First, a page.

[20] | Malyutin, V. (2005) Approximation to the Solution of the System of Nonlinear Stochastic Differential Equations. Computational Methods in Applied Mathematics, 5, 410-421. |

[21] | Nielsen, J.N., Madsen, H. and Young, P.C. (2000) Parameter Estimation in Stochastic Differential Equations: An Overview. SIAM Journal on Numerical Analysis, 24, 83-94. |

[22] |
Shoji, I. and Ozaki, T. (1998) Estimation for Nonlinear Stochastic Differential Equations by a Local Linearization Method. Stochastic Analysis and Applications, 16, 733-752.
https://doi.org/10.1080/07362999808809559 |

[23] | Singer, H. (2004) A Survey of Estimation Methods for Stochastic Differential Equations. Proceedings of 6th International Conference on Social Science Methodology, Amsterdam, 1-12. |

[24] |
Sørensen, H. (2004) Parametric Inference for Diffusion Processes Observed at Discrete Points in Time: A Survey. International Statistical Review, 72, 337-354.
https://doi.org/10.1111/j.1751-5823.2004.tb00241.x |

[25] |
Young, P. (1980) Parameter Estimation for Continuous-Time Models: A Survey. Automatica, 17, 23-39. https://doi.org/10.1016/0005-1098(81)90082-0 |

[26] |
Mbalawata, I.S., Särkkä, S. and Haario, H. (2013) Parameter Estimation in Stochastic Differential Equations with Markov Chain Montecarlo and Non-Linear Kalman Filtering. Computational Statistics, 28, 1195-1223. https://doi.org/10.1007/s00180-012-0352-y |

[27] |
Kalman, R.E. (1960) A New Approach to Linear Filtering and Prediction Problems. Transactions of the ASME, 82, 35-45. https://doi.org/10.1115/1.3662552 |

[28] | Jazwinski, A.H. (1970) Stochastic Processes and Filtering Theory. Academic Press, Pittsburgh. |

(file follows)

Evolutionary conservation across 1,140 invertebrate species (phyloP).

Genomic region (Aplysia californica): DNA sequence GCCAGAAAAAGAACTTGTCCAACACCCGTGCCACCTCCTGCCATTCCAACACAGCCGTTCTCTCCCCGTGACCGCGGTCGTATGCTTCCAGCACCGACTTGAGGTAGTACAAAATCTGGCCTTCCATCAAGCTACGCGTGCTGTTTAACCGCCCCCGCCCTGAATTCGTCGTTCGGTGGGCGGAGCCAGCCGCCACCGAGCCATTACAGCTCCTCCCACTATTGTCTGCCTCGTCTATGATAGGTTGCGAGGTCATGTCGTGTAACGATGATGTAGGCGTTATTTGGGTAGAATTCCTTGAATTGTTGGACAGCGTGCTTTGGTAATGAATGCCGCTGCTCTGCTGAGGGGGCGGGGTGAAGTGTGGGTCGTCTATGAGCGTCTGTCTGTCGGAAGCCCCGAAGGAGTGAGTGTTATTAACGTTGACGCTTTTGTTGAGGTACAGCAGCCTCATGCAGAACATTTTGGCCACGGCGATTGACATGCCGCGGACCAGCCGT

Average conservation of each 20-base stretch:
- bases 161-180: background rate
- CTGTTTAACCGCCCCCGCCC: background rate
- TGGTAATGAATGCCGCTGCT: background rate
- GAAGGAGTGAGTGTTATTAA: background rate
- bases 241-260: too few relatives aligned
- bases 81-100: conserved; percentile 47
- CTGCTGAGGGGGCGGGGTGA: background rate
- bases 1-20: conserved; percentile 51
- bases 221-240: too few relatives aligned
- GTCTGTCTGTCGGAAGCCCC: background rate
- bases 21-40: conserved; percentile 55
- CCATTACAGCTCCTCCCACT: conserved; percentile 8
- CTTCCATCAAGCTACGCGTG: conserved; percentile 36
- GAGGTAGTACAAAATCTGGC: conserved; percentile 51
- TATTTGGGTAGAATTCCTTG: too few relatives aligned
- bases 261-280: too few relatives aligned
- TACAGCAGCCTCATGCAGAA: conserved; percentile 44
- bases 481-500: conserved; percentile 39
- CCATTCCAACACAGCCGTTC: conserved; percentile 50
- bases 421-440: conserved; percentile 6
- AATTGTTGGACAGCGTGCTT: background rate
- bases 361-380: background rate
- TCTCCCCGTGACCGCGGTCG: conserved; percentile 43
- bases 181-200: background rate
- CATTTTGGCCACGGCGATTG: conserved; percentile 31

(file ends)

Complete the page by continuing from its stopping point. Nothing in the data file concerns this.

[29] |
Särkkä, S. (2013) Bayesian Filtering and Smoothing. Cambridge University Press, Cambridge. https://doi.org/10.1017/CBO9781139344203 |

[30] | Gilks, W.R., Richardson, S. and Spiegelhalter, D.J. (1996) Markov Chain Monte Carloin Practice. Chapman and Hall/CRC, Boca Raton. |

[31] |
Andrieu, C. and Thoms, J. (2008) A Tutorial on Adaptive MCMC. Statistics and Computing, 18, 343-373. https://doi.org/10.1007/s11222-008-9110-y |

[32] |
Haario, H., Laine, M., Mira, A. and Saksman, E. (2006) DRAM: Efficient Adaptive MCMC. Statistics and Computing, 16, 339-354. https://doi.org/10.1007/s11222-006-9438-0 |

[33] |
Haario, H., Saksman, E. and Tamminen, J. (2001) An Adaptive Metropolis Algorithm. Bernoulli, 7, 223-242. https://doi.org/10.2307/3318737 |

[34] |
Liang, F., Liu, C. and Carroll, R.J. (2010) Advanced Markov Chain Monte Carlo Methods: Learning from Past Samples. John Wiley & Sons Ltd., Chichester.
https://doi.org/10.1002/9780470669723 |

[35] |
Diekmann, O., Heesterbeek, J.A.P. and Metz, J.A.J. (1990) On the Definition and the Computation of the Basic Reproduction Ratio R0 in Models for Infectious Diseases in Heterogeneous Populations. Journal of Mathematical Biology, 28, 365-382.
https://doi.org/10.1007/BF00178324 |

Journals Menu

Contact us

customer@scirp.org | |

+86 18163351462(WhatsApp) | |

1655362766 | |

Paper Publishing WeChat |

Copyright © 2022 by authors and Scientific Research Publishing Inc.

This work and the related PDF file are licensed under a Creative Commons Attribution 4.0 International License.